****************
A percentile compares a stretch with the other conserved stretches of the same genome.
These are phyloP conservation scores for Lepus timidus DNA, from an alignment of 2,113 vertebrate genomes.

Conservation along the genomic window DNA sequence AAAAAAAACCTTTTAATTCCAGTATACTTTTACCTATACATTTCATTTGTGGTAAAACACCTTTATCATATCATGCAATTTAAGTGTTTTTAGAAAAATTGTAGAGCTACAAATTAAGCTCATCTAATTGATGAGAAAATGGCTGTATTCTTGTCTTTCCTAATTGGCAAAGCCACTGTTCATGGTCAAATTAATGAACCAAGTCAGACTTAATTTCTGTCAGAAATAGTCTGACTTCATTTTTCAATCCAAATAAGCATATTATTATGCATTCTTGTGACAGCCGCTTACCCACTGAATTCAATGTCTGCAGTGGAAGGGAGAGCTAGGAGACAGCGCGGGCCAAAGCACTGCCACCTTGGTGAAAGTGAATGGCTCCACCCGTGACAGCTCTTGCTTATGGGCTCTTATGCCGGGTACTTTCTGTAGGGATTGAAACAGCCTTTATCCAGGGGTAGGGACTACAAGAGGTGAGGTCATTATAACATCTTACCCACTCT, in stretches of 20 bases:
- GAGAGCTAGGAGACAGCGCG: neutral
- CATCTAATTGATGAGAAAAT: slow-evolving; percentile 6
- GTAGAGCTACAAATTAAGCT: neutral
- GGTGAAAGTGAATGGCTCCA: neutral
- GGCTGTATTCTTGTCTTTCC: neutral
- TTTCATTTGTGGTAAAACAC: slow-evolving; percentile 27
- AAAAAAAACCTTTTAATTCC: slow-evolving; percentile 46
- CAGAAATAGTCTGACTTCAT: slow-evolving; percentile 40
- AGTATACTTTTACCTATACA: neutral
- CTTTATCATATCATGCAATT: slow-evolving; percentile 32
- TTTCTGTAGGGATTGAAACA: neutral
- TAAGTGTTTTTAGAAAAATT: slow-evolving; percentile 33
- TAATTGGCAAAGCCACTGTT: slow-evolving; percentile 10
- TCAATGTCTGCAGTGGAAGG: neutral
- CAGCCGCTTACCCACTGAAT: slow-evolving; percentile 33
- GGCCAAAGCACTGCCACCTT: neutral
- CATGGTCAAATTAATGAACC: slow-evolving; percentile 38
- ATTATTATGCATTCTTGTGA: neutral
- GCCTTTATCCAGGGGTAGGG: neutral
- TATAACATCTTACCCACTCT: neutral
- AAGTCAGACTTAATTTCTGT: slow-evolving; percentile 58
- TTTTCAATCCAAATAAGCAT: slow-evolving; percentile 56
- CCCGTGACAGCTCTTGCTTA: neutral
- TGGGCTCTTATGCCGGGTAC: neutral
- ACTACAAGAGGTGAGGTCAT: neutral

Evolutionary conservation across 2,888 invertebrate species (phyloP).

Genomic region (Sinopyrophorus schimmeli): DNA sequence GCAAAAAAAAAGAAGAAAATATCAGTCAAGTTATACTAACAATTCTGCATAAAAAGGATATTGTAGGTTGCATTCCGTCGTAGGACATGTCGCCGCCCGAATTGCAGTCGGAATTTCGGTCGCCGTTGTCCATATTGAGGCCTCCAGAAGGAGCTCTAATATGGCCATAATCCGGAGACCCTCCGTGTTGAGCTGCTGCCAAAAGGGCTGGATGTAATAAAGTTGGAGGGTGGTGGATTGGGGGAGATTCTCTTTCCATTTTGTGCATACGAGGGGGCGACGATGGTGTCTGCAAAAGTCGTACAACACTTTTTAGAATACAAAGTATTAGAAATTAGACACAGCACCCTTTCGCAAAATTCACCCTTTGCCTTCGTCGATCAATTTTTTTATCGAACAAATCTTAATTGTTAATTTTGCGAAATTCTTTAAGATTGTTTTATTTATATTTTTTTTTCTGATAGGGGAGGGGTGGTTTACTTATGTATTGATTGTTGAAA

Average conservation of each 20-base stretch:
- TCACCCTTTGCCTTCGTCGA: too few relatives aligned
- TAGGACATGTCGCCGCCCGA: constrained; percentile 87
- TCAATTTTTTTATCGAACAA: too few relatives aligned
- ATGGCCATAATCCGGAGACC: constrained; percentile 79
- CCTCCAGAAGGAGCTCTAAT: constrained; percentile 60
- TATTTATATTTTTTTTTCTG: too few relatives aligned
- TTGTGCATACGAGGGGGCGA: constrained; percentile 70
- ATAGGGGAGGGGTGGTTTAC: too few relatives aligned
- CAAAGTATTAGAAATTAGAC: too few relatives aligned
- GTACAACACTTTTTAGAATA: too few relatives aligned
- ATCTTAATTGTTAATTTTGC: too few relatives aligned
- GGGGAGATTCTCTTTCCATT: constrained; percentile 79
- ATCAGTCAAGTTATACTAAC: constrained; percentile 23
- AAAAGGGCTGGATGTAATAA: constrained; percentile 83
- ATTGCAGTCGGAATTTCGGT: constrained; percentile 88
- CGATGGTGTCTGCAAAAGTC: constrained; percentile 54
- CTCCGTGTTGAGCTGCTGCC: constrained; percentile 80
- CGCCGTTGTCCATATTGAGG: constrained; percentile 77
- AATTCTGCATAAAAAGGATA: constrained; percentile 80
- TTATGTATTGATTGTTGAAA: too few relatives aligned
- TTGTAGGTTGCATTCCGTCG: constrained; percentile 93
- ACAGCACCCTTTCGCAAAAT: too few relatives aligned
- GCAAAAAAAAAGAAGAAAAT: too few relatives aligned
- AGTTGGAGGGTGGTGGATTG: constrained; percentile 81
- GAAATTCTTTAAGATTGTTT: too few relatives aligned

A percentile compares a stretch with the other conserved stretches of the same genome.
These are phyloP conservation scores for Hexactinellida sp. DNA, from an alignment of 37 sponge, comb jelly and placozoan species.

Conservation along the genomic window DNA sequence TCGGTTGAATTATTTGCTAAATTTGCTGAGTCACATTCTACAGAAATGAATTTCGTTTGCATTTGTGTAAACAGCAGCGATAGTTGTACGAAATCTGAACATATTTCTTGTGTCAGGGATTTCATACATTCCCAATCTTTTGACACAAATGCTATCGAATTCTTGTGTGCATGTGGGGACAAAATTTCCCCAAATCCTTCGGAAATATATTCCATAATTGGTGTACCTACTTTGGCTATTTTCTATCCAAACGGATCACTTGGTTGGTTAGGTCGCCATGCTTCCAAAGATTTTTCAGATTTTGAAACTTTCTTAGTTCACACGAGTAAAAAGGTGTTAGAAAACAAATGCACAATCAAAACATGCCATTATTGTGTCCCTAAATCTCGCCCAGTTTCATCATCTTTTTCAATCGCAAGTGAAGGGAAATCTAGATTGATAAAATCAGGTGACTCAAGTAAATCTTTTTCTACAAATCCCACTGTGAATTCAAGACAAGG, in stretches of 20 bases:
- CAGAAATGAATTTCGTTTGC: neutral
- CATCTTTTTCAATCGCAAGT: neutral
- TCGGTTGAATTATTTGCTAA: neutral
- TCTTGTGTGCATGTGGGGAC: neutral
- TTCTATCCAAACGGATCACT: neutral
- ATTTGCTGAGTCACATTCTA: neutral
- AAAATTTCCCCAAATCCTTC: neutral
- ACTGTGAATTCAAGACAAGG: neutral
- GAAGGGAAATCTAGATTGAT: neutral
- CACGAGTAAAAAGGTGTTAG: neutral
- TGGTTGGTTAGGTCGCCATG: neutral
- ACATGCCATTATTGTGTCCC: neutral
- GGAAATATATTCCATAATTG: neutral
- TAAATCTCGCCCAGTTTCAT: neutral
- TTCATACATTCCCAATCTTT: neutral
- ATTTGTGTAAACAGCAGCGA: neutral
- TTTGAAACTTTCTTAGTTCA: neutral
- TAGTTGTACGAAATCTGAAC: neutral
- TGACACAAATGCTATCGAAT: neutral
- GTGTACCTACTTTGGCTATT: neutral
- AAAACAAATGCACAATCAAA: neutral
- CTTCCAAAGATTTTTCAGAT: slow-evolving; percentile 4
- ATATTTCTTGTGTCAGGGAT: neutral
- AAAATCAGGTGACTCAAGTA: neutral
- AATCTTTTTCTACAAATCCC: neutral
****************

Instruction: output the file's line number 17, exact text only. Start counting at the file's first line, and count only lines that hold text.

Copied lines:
- TCAATGTCTGCAGTGGAAGG: neutral